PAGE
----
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2012 ARCTIC CAT WILDCAT 1000i H.O.

March 25, 2012 by  
Filed under Arctic Cat, Feature Articles, Tested

Arctic Cat leaps forward into the Sport Side-by-Side Market

2012 Arctic Cat Wildcat PHOTO BY: Vincent Knakal of Mad Media

 

Sport UTVs have come a long way since the Rhino, and even the original 50-inch RZR for that matter. Long-travel cars are duning and roosting all across the world, and now there are even two OEM cars available with more than a foot of suspension travel.

Arctic Cat’s UTV game thus far has been more utility-oriented, with a range of machines, motor sizes, and configurations that aim to make jobs easier, but not necessarily more fun. Until now. Back in 2008, Arctic Cat began drafting up concepts that they deemed “Pure Sport”- the Wildcat’s building platform. Unconcerned with things like bed capacity, towing big trailers, or dumping the bed, the Arctic Cat engineers began building a platform that eventually, after four years, turned out to be what you see here- the Wildcat 1000 H.O. EFI 4×4.

FRAME-UP
Arctic Cat invested a lot of time in studying buggy and racecar chassis, deciding that a perimeter frame (or “exoskeleton” as they call it) was their best bet for their sporty UTV. Using HSLA steel, or High-Strength, Low-Alloy, they built a tube frame that is both strong and lightweight, while looking fantastic. A narrow front frame section allows the use of immensely long front A-arms, which minimize camber change through the Wildcat’s impressive 17 inches of front wheel travel.

In the back, a five-link trailing arm system was employed, consisting of a large-diameter lower trailing arm, a smaller upper arm, and three radius rod links to keep wheel track consistent through its even more-impressive 18 inches of rear wheel travel. Suspension movement is controlled by high-quality Walker Evans Racing piggyback shocks front and rear, which are preload and compression adjustable at all four corners. The links in the rear are all fitted with what Arctic Cat claims are zero-maintenance bushings, meaning no grease zerk fittings. This is nice, considering there are ten bushing points on each side of the vehicle in the rear!

SUSPENSION, SUSPENSION, SUSPENSION!
To no one’s surprise, this is what the Arctic Cat engineers kept touting at our Media introduction, and for good reason. Starting with the wheelbase, the Wildcat offers up a lengthy 90 inches of wheelbase — that’s a full 8.6 inches more than an RZR XP900, and it pays off in the rough stuff. Coupled with the huge travel numbers, the Wildcat is a terrain-devouring monster. Over big whoop sections, rough G-outs, and road crossings, the Wildcat stays flat and calm unless you’re really pushing it. At the limit, the soft suspension shows its character by bottoming stiffly in the rear and kicking up a bit on big hits. It still feels very controlled, but for race-pace, owners will want to contact Walker about a valving kit to stiffen it up a bit.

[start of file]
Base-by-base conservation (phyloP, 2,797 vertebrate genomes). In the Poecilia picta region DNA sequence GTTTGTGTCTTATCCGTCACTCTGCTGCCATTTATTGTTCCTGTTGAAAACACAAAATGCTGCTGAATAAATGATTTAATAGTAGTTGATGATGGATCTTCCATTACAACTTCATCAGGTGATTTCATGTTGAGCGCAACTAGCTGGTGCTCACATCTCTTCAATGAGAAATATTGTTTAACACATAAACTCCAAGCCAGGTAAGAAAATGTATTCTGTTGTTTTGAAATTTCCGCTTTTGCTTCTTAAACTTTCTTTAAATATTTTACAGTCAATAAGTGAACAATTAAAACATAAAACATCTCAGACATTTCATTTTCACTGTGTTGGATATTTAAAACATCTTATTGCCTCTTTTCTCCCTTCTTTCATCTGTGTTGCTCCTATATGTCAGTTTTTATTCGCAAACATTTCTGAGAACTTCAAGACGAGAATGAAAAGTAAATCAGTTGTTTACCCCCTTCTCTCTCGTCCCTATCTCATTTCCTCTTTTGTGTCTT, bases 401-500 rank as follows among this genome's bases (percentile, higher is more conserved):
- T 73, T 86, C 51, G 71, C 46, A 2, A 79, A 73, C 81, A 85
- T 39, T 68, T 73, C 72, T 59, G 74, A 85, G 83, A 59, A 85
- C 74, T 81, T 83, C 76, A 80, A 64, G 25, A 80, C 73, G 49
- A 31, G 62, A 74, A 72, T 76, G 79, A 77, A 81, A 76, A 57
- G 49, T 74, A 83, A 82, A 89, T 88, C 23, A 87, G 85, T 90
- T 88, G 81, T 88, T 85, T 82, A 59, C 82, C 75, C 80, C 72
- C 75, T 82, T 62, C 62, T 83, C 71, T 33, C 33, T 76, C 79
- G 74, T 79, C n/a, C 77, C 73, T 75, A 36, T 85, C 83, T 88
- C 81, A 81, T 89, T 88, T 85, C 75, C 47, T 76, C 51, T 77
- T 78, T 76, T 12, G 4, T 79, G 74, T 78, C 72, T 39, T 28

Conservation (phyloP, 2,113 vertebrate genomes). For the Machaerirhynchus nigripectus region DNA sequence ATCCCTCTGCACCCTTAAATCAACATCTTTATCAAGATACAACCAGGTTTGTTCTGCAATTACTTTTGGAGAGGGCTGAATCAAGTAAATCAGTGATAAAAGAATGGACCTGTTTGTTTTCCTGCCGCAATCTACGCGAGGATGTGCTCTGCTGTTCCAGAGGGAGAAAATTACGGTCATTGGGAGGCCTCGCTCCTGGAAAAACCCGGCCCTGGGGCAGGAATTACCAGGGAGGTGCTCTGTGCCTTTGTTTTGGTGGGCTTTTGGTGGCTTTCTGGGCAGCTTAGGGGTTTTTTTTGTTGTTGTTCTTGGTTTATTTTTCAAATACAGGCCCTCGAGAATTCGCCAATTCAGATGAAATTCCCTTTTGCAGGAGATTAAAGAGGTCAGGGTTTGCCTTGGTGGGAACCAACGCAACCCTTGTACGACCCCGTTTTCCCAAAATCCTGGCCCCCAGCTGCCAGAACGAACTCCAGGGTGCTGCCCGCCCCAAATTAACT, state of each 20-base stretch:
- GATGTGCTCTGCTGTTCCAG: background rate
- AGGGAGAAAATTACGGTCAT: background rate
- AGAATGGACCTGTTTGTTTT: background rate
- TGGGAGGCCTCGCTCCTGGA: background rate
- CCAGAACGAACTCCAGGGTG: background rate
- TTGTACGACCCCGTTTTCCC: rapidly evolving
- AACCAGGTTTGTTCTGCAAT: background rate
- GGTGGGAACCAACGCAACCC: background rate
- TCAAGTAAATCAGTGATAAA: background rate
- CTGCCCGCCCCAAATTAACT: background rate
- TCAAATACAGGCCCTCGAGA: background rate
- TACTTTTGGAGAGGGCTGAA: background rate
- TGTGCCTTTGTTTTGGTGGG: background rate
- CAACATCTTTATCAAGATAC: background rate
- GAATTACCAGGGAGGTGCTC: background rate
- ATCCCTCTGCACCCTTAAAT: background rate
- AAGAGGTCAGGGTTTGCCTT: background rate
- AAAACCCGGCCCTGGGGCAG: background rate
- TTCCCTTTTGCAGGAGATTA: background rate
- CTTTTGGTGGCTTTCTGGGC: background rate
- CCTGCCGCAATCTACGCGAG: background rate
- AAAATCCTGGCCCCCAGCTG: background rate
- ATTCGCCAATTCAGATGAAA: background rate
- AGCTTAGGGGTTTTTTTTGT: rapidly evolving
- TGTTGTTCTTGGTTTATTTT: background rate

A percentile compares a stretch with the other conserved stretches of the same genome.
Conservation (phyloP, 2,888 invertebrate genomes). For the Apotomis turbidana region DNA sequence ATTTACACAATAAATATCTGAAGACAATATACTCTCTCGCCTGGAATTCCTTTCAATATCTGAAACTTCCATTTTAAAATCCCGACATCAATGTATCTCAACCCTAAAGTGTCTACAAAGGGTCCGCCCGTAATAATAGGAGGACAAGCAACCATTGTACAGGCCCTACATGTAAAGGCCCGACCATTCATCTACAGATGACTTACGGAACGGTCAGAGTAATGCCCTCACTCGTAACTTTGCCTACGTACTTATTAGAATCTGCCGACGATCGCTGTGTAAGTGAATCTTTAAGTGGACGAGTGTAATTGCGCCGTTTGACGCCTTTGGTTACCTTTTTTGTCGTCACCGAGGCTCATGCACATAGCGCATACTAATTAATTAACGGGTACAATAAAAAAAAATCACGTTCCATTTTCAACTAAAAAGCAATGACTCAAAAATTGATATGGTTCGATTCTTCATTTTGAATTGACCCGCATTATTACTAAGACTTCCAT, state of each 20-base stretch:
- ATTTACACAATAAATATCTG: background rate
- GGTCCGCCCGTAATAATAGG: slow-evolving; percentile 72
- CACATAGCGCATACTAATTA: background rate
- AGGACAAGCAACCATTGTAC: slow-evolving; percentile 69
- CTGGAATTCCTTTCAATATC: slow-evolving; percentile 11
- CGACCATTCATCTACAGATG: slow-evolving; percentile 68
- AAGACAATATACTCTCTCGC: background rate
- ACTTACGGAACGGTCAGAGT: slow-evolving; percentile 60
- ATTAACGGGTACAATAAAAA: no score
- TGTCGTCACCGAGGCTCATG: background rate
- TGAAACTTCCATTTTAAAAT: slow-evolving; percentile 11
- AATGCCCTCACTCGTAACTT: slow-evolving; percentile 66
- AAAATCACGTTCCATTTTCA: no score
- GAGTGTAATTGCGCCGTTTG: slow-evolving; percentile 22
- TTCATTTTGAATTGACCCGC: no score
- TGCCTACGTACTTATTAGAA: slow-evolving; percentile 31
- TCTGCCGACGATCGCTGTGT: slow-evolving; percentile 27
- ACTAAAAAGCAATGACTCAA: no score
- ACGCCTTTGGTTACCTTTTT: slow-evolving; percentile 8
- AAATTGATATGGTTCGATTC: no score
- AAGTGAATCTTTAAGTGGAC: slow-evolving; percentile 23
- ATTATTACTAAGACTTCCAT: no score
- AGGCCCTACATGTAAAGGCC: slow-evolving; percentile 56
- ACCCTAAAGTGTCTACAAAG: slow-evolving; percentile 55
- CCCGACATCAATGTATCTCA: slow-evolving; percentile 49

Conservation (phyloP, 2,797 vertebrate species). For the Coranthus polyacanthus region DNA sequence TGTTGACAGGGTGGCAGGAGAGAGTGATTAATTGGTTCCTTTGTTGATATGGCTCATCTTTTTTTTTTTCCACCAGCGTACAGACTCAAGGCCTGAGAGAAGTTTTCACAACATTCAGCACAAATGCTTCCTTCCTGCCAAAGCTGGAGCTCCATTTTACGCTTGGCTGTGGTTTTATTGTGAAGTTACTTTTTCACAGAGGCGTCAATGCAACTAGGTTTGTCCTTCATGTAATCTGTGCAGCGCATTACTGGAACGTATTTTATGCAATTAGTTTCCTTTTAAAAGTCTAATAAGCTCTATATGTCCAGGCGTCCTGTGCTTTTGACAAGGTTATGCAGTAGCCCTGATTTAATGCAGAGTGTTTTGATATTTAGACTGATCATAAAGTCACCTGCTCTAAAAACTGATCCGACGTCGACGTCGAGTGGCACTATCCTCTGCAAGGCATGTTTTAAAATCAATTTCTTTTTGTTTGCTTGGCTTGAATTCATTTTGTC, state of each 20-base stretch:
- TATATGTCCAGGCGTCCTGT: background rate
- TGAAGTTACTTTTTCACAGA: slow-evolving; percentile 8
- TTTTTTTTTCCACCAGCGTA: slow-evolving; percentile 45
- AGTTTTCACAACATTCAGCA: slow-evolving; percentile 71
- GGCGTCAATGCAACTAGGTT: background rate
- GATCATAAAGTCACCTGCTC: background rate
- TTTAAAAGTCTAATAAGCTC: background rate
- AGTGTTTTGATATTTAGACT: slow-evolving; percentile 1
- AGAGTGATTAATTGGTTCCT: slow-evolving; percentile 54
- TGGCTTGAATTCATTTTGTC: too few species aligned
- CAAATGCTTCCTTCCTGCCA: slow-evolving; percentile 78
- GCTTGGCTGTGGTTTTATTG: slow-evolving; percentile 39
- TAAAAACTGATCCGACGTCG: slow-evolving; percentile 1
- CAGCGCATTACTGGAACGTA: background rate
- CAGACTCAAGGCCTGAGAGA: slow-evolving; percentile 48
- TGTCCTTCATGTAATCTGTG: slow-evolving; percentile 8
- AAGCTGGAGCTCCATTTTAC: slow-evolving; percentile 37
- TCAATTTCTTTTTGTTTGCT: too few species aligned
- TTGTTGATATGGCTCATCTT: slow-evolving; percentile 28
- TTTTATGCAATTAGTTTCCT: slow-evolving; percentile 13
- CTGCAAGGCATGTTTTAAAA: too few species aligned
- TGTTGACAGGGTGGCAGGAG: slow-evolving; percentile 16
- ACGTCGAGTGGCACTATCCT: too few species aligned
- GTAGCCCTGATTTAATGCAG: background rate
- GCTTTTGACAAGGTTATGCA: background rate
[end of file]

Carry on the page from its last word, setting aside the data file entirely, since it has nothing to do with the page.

Our best settings came from stiffening up front preload a half inch, and the same in the back. We buried the compression clickers — there are a total of 16 — to hard at the rear and two down from hard at the front. With this setup, we could aggressively attack the whoops, keeping the bottoming issue to a minimum. Low-speed ride quality suffered a small amount, but nothing to complain about.

HANDLING
With such a long wheelbase and most of the weight over the rear end of the Wildcat, it does tend to push a bit on initial turn-in. This is partially due to the tires — while they are lightweight, they don’t offer a ton in the form of bite on loose hardpack and in sand. Your best bet is to drop a foot on the brake pedal to set the front in the corners, then let the power bring the car through the exit.

The Wildcat is the first pure-sport UTV to come standard with electronic power steering, and it shines when the going gets rough. Steering feel is spot on.  Unlike the quick and light steering of the Prowler, it is responsive and exhibits almost zero bump steer. The quick-ratio rack keeps you on the right track when driving hard. Overall, it handles well, but the RZR XP will turn inside it on tight corners.

Body roll is prevalent thanks to the extended wheel travel, and that’s something the driver will have to get used to. However, it is very stable in high-speed corners, and using the berm on the outside of the corner helps negate any understeer you may encounter. The Wildcat can build up a lot of speed in rough terrain, and without beadlock wheels, it is possible to put a rim in the dirt. We saw it happen once on our test loop.  The driver pulled off a great save, and the wheel was fine. If you’re going to race it, invest in a good set of beadlocks to save yourself the worry.

CREATURE COMFORTS
The Wildcat’s cabin is very spacious, especially in the footwell area. For both passenger and driver, the seats are comfortable, supportive, and look great. The biggest thing it lacks is passenger hold points — the only one is on the door, which is flimsy and not necessarily the best place to hang on in the first place. Passengers would be much more comfortable with an RZR-type grab handle, especially when traveling at warp speed through rough terrain.

From the driver’s viewpoint, pedal placement is good, and the shifter is well within reach, but lacks a positive engagement when shifting. It slides through the gears far too easily for our tastes, and we had it pop out of gear twice when going from reverse to high or vice versa. The tilt steering wheel is positioned close to the driver, which many griped about, but we loved it.  Having the wheel close to your chest allows more leverage when sawing at the thick wheel in the rough stuff.